Second, try to do a little more to promote the product.  Look at Meetup, Facebook, Myspace.  Lot's of D&D, very little WFRP.  It's been pretty tough for me finding other WFRP players on these sites (I live in LA), and the Friend Finder on this site for me has been of no help whatsoever.  What good is it to have a list of the 500 people playing in my state?  I cannot see who lives within a feasible distance from me.  Fix that, and get one of your people to open up some groups on Meetup, Facebook, etc. at least in the large cities if the fans are to shy to do it.  Also, I don't seem to see any scheduled events for WFRP or DH for that matter, at any of the shops in my area, just D&D, Magic, and Gamesworkshop battle games.  Maybe the fan base for WFRP is just too small at this point to be relied upon to be doing all the promoting of the product.  Even at a large upcoming gaming convention near the LAX I see nothing for WFRP.  Don't let the name completely die before the 3rd edition comes out.  

When I go to Borders or Barnes I head straight for the Fantasy/Sci Fi section.  The Warhammer novels are the ice cream, and the scanty collection of RPG books is the cherry on top.  If I were to see the new box for WFRP3 there I would have to admit I would be pretty excited and would pick it up.  I would be very tempted to buy it and might hesitate a little at the price.  The deciding factor in the end would probably be the question of "when before the next Geheimnischnacht will I be able to find someone to play this with?"

Just my personal thoughts and experiences.  



#4 Ravenheart87

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Posted 19 August 2009 - 02:24 AM

 Books is the answer. no cards, no bits and tokens, no party sheets, no encounter levels. just juicy, fluffy background info with a decent system to play with.

So you say, that Spirit of the Century (FUDGE dices), Savage World (cards, beans), Castle Falkenstein (cards again) are immature roleplaying games? What a pity...

 

 

 

 



#5 jadrax

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Posted 19 August 2009 - 02:40 AM

Ravenheart87 said:

 Books is the answer. no cards, no bits and tokens, no party sheets, no encounter levels. just juicy, fluffy background info with a decent system to play with.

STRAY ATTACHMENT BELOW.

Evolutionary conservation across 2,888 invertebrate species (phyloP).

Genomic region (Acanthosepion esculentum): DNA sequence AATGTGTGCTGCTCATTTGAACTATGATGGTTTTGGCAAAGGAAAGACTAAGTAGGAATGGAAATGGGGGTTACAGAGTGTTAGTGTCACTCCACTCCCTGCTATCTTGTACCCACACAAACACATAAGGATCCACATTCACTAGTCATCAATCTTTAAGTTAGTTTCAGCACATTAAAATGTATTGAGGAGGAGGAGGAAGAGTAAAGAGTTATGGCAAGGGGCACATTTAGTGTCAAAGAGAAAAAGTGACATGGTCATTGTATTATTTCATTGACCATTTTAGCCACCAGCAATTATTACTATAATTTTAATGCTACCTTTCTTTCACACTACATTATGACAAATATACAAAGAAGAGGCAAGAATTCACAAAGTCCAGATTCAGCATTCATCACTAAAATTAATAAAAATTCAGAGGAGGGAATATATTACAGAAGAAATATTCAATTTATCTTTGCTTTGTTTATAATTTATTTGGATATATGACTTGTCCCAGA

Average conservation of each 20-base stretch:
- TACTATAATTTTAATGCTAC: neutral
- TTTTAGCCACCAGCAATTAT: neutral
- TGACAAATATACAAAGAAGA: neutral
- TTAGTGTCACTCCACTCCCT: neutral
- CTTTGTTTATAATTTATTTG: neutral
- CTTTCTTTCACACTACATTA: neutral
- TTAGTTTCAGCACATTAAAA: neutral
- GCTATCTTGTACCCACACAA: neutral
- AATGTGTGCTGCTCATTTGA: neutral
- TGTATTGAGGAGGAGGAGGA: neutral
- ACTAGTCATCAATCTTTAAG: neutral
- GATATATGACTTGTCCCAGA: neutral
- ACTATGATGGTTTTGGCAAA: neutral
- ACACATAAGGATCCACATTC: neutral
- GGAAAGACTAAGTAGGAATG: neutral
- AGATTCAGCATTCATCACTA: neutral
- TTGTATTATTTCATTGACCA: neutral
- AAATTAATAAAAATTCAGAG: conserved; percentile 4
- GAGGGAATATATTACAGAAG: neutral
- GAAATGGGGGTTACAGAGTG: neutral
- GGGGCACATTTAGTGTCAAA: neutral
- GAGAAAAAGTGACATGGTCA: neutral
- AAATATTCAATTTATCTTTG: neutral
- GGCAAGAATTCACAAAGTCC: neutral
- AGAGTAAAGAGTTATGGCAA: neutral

So you say, that Spirit of the Century (FUDGE dices), Savage World (cards, beans), Castle Falkenstein (cards again) are immature roleplaying games? What a pity...

I am pretty sure he is referring to custom cards, not a traditional pack of cards.



#6 chojun

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Posted 19 August 2009 - 04:35 AM

vyrago said:

I dont know how I would SAVE the RPG but I know how I would market to an older audience. 

 

 

 

Maybe save wasnt the best choice of words.  it was late when i posted.  how would you from a game companys viewpoint reinvigorate a game and bring more people in to play it. ? 

I think that FFG wasnt looking at the old WFRP customer.  I think it was looking at its base, the FFG customer.  and I'm guessing on this. thats where the flash and bits come in.  and for a hundred bucks i would want some flash and bits.  But with warhammer the fluff is the good stuff, and i hope they can keep that up too.



#7 jadrax

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Posted 19 August 2009 - 05:02 AM

chojun said:

I think that FFG wasnt looking at the old WFRP customer.  I think it was looking at its base, the FFG customer.  and I'm guessing on this. thats where the flash and bits come in.  and for a hundred bucks i would want some flash and bits.  But with warhammer the fluff is the good stuff, and i hope they can keep that up too.

It seems pretty clear they are doing both. If they only cared about new players then they would not have felt the need to attach the game to an established brand name. The idea is a game that both New and Old players can enjoy.



#8 Sythorn

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Posted 19 August 2009 - 06:14 AM

First of all, I don't think the industry is necessarily dying and in need of saving.  Roleplaying is a niche hobby because it requires the player to find a group of people willing to commit to a semi-consistent schedule, making it very hard to get into unless you already know people who play or where to look if you don't.  For this reason alone, RPGs will never be as popular or as profitable as other forms of entertainment.

That being said, there is room for improvement and I've always thought the hobby needed a cheap entry-level product that would highlight the strengths of the tabletop roleplaying format.  It's bad enough that someone who knows little to nothing about gaming sees several expensive books when looking at the RPG section at their local bookstore, especially when many of them are for the same game line, which can be very overwhelming to the uninitiated.  But that game line isn't doing the industry any favors by imitating an MMORPG, because despite any short term success, a game that requires the consumer to purchase several books and coordinate with other people that have a consistent schedule so they can sit down to play a neutered version of the latest online game will not advance RPGs in the long term.